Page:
My brief self-righteous political rant: I don’t know how my co-workers and other people on social media can be so self-righteous about their own choices in politics.  But here I am being a hypocrite too.  It seems everyone forgets every national election year how little they participate in local politics and how futile it is voting for the next plutocratic/kleptocratic/soulless-attorney President.  I’ve thought it might be better voting a general like Eisenhower into the presidency, but even if the war they fought isn’t a fight for control of petroleum reserves like the “War on Terror”, you sell maybe no less of your soul ordering men to sacrifice their precious lives for a few yards of soil.  I guess someone has to do these dirty jobs.  I’m just not sure what the reward should be for that, if one is warranted at all.  Maybe just acknowledgement of the disillusionment that is involved with sacrificing more priceless lives for someone else’s misguided ambition.  And obviously enduring the raw horror involved in warfare.  Facing our own brutality.  And wow, are we capable of being brutal to one another.

I slept over ten hours yesterday.  Maybe it’s because I stopped taking Prozac.  My doctor weaned me off it in anticipation of trying a new anti-depressant called trintellix.  I faxed the pharmaceutical company that makes it (Takeda) my 2015 income tax form indicating spending $320/month on antidepressants is not a trifle.  I think I qualify.  I need to call them tomorrow and ask if they got the fax.  Thanks for the reminder, me.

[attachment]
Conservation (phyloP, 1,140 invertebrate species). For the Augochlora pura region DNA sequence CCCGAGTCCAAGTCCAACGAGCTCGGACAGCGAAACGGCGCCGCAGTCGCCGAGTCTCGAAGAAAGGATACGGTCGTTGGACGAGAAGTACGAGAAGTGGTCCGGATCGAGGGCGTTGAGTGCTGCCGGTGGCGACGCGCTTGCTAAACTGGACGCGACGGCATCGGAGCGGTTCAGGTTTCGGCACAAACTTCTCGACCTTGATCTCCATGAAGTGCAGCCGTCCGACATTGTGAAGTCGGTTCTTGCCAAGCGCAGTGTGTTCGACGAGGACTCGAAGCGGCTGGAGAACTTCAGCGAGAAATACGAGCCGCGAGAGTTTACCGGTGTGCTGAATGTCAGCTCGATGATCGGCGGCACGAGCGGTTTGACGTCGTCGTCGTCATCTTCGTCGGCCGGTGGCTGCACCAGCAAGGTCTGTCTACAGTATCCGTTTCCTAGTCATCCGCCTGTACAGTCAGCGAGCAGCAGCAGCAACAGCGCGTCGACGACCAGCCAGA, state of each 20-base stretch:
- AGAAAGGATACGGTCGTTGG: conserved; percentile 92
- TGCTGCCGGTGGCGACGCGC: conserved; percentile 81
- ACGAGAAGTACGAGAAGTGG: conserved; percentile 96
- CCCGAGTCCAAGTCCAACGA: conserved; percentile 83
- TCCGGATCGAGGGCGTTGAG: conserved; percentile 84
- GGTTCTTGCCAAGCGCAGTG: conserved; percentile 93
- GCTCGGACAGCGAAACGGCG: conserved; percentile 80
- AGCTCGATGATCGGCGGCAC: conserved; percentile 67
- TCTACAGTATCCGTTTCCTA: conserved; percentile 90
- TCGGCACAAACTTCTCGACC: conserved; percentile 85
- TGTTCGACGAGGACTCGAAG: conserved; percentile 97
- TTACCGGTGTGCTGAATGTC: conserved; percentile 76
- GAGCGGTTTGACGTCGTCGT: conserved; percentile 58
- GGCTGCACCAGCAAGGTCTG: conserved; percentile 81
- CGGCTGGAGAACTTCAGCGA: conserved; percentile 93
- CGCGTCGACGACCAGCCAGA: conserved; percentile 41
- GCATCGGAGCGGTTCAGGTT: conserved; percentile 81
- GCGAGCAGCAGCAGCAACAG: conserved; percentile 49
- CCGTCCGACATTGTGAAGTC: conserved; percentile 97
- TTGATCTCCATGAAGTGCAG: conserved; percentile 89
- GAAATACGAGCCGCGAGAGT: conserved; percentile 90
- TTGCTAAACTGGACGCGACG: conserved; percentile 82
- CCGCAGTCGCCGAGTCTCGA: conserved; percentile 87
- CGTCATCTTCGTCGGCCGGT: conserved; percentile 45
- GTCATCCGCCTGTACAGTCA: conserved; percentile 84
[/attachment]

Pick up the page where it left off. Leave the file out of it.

I can’t sleep.  I’ve tried meditating to keep my mind from grasping firmly at any of the thoughts endlessly passing through my stream of consciousness, but I’m not having much success tonight.  The difficulty seems to stem from a urge to control and fix problems in my life I’m mostly powerless over.

In my life, as in most people’s lives, I’ve had to contend with poverty in some form.  The poverty seems to shift to another area of my life just as I seem to have climbed out of poverty in another.  I have enough money in my life to breath easy.  Enough income to live independently and enough savings to live off of for at least six months.  I’m certainly not in freedom-related poverty.  I could move anywhere I would like because I have few social connections or obligations.  But this is a poverty in itself.

I’ve been too busy during various stages in my life to look at my past in order to gain an insight as to why I make certain choices.  Much of my poverty has revolved around my constant attempt to break my internal emotional compass before it steers me toward pain and humiliation again.  Waking up one day when I was nine in a horrible mood that never left me has been a major contributing factor.  That was the snowball.  Nearly everyone deals with trauma in their life, but this issue of clinical depression seemed to really steepen the learning curve.  The kids in fifth grade humiliating me daily when they learned how easily they could make me cry led to a distrust of everyone.  After that happened, as much as I wanted to, I couldn’t trust my classmates through high school enough to care about them.  The mental fog of depression also contributed to my apathy.

My impulsive desire to divert my attention away from the pain of loneliness, apprehension and rejection led me to focus on computer games, philosophy and any other distraction I could find.  I studied computer science and engineering in college as a result.  I’m not much more intelligent than average and didn’t have much aptitude in math, so it was very challenging.  When the courses stopped demanding nearly every waking moment of my life in study, I lost interest and focused on something else that would distract me.  My poverty of happiness has given me an insatiable desire to stay mentally busy.